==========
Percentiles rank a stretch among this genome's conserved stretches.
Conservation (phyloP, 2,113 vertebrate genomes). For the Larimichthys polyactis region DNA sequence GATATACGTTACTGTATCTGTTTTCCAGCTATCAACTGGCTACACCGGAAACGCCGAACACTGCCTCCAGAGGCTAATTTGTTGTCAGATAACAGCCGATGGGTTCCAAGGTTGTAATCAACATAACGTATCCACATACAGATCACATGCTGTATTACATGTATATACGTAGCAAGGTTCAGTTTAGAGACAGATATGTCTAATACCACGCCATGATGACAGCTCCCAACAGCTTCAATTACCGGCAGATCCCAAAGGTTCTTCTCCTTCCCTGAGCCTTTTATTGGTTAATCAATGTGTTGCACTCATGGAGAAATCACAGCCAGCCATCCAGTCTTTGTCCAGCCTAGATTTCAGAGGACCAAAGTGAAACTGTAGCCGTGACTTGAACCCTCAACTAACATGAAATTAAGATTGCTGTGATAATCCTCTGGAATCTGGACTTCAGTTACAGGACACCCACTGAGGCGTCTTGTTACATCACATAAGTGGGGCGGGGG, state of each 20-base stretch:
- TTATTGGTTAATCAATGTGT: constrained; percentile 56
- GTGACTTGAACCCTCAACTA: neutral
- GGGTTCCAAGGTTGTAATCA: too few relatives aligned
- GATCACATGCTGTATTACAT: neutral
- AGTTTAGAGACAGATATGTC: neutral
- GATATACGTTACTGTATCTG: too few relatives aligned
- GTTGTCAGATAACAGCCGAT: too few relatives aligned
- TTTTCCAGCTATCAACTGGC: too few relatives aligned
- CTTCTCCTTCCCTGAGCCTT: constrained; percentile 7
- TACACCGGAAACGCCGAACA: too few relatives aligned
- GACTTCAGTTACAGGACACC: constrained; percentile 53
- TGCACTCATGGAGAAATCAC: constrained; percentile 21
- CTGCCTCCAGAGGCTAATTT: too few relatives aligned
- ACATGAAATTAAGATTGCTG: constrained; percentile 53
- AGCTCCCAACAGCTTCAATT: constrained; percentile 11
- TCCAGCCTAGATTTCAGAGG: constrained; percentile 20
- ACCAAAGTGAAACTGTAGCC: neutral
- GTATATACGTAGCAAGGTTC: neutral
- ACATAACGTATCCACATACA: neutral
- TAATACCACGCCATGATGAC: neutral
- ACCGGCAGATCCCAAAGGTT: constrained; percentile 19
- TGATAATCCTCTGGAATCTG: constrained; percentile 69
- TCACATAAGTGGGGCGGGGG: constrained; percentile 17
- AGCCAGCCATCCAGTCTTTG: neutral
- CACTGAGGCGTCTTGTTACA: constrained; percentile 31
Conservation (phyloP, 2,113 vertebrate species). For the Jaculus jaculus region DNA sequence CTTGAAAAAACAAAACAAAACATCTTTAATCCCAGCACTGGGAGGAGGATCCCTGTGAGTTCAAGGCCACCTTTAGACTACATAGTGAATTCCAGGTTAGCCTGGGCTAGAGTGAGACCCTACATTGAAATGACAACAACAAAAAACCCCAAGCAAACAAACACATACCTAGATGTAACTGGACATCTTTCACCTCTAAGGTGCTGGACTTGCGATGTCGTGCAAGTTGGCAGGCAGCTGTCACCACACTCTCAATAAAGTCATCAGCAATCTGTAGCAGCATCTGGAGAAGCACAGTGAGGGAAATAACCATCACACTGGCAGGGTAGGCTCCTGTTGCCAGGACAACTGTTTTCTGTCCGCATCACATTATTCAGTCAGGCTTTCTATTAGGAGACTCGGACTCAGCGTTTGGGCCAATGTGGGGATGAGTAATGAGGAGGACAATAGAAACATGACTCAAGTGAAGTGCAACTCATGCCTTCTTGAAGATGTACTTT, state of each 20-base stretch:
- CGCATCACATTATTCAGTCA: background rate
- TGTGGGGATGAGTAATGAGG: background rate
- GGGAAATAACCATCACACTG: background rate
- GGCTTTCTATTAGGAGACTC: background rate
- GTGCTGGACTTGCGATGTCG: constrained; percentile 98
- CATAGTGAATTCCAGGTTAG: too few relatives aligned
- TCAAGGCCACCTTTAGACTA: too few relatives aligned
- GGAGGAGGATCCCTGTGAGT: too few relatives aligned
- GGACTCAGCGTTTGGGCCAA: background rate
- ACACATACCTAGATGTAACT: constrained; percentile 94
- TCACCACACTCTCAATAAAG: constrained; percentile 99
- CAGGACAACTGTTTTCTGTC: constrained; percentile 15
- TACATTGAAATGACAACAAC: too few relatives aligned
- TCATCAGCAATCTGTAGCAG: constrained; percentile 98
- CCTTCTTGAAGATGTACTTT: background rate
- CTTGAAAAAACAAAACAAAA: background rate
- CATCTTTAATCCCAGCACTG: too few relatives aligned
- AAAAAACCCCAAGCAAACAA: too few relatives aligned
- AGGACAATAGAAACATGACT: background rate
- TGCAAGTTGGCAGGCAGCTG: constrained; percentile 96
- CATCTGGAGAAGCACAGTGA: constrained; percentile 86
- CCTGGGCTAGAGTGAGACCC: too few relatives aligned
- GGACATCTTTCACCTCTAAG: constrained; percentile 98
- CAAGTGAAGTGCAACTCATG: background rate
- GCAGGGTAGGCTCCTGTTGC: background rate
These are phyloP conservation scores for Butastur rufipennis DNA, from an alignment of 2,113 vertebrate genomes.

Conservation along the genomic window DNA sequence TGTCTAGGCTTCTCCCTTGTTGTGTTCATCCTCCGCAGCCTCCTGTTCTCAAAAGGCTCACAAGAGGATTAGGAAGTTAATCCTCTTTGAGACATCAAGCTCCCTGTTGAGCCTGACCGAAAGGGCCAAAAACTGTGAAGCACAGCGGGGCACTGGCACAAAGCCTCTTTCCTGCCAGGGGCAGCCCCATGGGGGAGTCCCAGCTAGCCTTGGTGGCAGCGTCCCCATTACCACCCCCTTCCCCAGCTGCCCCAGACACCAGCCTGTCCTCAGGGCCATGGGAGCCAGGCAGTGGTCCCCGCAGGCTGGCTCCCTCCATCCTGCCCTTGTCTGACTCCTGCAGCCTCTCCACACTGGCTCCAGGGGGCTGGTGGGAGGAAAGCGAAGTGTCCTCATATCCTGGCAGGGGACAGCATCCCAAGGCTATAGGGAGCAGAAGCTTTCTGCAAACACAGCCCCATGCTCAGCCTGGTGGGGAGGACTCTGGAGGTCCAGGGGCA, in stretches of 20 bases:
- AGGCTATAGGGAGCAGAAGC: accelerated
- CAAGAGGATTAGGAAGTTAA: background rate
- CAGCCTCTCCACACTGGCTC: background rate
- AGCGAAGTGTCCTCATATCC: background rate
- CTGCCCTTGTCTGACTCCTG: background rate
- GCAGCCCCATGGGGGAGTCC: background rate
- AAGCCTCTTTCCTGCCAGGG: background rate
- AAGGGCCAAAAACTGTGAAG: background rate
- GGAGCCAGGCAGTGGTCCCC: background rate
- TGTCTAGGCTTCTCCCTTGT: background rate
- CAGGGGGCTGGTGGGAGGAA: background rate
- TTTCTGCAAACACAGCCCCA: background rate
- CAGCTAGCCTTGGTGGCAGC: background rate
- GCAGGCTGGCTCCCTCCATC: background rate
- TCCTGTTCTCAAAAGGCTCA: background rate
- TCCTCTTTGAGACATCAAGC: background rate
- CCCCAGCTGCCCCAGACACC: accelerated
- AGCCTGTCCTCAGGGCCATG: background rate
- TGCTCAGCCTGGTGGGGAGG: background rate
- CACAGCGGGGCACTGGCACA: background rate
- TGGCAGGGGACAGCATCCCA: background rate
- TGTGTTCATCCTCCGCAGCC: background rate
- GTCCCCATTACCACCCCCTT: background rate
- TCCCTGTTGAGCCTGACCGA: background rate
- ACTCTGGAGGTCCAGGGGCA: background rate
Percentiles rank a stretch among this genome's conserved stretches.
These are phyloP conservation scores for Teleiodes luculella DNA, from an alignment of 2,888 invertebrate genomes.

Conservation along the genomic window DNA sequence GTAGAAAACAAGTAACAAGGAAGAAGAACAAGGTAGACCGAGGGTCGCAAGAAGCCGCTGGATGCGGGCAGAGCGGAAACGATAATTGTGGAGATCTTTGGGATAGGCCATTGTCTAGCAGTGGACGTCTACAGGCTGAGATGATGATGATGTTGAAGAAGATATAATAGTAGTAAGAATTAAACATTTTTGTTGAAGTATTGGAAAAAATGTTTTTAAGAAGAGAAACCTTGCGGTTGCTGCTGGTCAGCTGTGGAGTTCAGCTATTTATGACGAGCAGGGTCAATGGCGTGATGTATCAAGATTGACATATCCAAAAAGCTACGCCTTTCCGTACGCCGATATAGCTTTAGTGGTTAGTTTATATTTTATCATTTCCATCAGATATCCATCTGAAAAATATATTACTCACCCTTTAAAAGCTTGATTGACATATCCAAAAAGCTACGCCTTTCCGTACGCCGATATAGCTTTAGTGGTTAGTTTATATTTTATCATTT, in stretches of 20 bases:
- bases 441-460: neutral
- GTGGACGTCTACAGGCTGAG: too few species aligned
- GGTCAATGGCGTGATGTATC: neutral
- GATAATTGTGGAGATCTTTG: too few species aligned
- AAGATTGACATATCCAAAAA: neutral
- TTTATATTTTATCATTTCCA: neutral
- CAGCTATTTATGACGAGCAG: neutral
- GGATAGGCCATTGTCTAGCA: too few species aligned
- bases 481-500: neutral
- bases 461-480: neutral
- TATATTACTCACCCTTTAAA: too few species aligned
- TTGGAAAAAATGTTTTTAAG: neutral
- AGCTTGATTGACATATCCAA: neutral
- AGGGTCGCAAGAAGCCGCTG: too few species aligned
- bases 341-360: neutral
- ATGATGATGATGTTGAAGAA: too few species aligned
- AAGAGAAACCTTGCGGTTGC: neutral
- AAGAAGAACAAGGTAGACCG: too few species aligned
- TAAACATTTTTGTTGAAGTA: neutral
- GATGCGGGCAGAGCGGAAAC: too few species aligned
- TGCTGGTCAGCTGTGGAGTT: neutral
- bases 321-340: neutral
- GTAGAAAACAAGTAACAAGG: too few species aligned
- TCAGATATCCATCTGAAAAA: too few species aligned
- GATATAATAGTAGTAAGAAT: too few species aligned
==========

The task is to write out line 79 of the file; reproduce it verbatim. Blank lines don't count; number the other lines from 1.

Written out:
- TCCCTGTTGAGCCTGACCGA: background rate